Office of Vocational Rehabilitation

I am posting this for everyone who may find it of benefit.

I continuously read about how individuals who are still in the workforce and have hearing loss that necessitates amplification so that they can remain employed/function in their work environment are constantly in need of new, expensive hearing aids every few years and cannot afford the expense (understandably).

For anyone in this situation, PLEASE, and I cannot say that loud enough or often enough, PLEASE investigate if your state/country/principality/territory has an office of vocational rehabilitation. You may discover that you can get hearing aids at no cost to you if you qualify. Do not assume that because you have a job that you make too much money. Many of these departments are geared towards working individuals which means that they want you to have a “normal” income. The worst they could tell you is no. I fit between 1-4 patients a month who I have referred to OVR and ended up getting high-quality hearing aids with no out-of-pocket expense. also, don’t assume your hearing loss isn’t strong enough. I have fit people with nearly normal hearing all the way to a severe/profound loss. I assure am not trying to sell or push something…nearly all my patients have no clue that OVR even exists and many dispensers/ salesman/ audiologists might be more interested in making a buck rather than serving their patients (I make much less dispensing HA’s for OVR patients than private-pay).

So if you are working or looking for work or even enrolled in school or other training program for work, before trying to come up with the money to pay for a hearing aid or other assistive technology yourself, do a quick search of your local/regional government to see if such a program exists where you are.

Really thoughtful of you Doc. Thanks

Great post, Doc. Maybe everyone will research their state and post the information, unless there is a website somewhere that has all the information in one place.

Anyway, here is what I found out about Alabama:

Any deaf, hard of hearing, or late-deafened individual who has a substantial barrier to employment and needs assistance in preparing for a job, getting a job, and/or keeping a job is eligible for services.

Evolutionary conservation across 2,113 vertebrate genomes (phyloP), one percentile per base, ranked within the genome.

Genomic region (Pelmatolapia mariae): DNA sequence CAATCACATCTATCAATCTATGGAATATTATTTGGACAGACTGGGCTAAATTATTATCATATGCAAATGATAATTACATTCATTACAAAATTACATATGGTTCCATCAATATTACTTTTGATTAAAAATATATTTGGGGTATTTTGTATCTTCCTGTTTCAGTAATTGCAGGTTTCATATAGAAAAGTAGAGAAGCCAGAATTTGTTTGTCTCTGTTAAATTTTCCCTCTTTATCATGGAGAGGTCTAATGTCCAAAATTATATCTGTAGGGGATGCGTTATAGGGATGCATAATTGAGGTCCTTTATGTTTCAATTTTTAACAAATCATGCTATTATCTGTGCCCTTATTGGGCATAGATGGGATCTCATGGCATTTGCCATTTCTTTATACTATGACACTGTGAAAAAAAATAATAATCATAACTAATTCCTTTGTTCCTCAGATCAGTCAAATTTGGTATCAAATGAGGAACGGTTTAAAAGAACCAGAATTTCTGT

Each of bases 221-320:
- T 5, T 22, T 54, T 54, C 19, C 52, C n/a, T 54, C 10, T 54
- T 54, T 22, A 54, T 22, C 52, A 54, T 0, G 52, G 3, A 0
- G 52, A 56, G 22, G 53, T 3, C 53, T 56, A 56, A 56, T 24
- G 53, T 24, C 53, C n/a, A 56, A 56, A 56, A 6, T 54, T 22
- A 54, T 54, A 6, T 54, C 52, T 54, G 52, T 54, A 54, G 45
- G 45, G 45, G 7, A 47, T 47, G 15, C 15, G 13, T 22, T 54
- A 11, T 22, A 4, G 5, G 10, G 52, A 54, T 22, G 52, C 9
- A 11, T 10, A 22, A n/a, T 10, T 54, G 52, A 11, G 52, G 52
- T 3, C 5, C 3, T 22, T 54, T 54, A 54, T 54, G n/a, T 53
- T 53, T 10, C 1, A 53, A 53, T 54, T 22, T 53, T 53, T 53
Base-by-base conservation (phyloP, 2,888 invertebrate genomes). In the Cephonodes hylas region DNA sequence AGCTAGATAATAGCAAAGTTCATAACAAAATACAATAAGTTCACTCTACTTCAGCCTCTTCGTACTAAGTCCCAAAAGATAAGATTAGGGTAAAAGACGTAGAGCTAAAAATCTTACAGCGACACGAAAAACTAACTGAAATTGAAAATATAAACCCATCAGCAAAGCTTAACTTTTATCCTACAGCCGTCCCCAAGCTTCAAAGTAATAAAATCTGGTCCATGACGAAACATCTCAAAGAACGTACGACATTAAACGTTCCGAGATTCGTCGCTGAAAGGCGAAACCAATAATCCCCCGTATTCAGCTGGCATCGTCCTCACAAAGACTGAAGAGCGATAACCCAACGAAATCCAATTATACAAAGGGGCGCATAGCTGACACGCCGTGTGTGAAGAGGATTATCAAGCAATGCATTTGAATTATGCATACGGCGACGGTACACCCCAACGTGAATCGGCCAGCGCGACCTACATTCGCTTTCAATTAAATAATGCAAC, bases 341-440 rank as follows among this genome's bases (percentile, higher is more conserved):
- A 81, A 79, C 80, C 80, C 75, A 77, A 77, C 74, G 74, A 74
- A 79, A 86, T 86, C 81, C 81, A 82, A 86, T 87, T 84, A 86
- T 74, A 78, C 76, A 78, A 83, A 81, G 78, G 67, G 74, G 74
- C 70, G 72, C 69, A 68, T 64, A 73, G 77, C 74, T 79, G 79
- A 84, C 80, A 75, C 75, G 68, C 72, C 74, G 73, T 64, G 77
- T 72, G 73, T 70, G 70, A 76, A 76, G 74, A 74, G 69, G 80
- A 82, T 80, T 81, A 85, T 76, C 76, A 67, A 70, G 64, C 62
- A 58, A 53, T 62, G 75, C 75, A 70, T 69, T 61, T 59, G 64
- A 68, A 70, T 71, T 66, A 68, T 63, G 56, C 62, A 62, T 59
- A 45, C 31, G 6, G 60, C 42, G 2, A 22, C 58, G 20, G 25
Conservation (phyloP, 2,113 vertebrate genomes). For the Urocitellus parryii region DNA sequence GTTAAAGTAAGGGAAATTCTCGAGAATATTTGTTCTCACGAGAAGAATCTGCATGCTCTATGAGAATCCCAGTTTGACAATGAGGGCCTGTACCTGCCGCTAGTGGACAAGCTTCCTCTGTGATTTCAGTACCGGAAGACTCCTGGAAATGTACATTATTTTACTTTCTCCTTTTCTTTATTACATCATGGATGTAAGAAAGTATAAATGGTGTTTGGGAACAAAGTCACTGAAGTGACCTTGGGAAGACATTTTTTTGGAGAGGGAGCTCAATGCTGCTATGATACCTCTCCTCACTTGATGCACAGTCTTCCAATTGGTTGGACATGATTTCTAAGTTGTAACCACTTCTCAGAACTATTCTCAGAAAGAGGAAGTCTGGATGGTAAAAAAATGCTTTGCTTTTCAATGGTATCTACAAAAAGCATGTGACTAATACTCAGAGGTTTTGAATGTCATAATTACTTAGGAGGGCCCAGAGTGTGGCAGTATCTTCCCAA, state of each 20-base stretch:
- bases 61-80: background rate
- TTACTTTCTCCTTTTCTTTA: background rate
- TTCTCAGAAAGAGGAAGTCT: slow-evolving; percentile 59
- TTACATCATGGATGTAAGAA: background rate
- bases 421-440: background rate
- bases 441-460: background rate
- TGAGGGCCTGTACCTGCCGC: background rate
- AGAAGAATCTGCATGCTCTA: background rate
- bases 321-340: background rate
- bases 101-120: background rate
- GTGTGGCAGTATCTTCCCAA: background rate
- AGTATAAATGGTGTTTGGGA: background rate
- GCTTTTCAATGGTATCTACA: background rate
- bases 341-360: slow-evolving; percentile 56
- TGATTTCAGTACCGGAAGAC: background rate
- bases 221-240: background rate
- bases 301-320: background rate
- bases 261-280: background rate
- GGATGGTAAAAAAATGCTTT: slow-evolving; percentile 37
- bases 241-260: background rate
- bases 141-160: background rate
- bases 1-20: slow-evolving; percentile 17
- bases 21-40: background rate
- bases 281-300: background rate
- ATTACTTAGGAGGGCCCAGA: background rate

• Vocational counseling and guidance;
  • Vocational evaluation to determine skills, abilities, and potential to work;
  • Vocational training;
  • Purchase of hearing aids and other appropriate communications devices;
  • Interpreter services for the purpose of obtaining and maintaining employment;
  • Job placement assistance;
  • Rehabilitation technology services.
For additional information about ADRS Deaf/Hard of Hearing Services, contact [Tammy Adams]( , State Coordinator for Deaf/Hard of Hearing Services, at 1-800-441-7607 (voice), 1-800-499-1816 ( TTY ).

[LEFT]Virginia’s page appears to be at Programs & Services - Virginia Assistive Technology System .

" There are many resources available to pay for Assistive Technology. If you are a client of one of the State Disability Agencies and need AT to function independently at work, at home or in your community, that agency may pay for what you need. "[/LEFT]

I am hard of hearing. I would like to find out how I can qualify for hearing aids.

Every state has a Vocational Rehabilitation (VR) program to assist individuals experiencing disability who want to enter or continue in employment. A minimum hearing loss is generally required for eligibility; however, since most losses increase over time, someone may be eligible before actually meeting the standard level on an audiogram.

VR services are paid for through a match of state and federal government funds and always managed by a state agency.

Like all human service programs today, VR is under severe fiscal constraints but still very much worth contacting. They usually have branch offices across the state. If employment is an option, VR should be your first stop when looking for funding needed hearing services.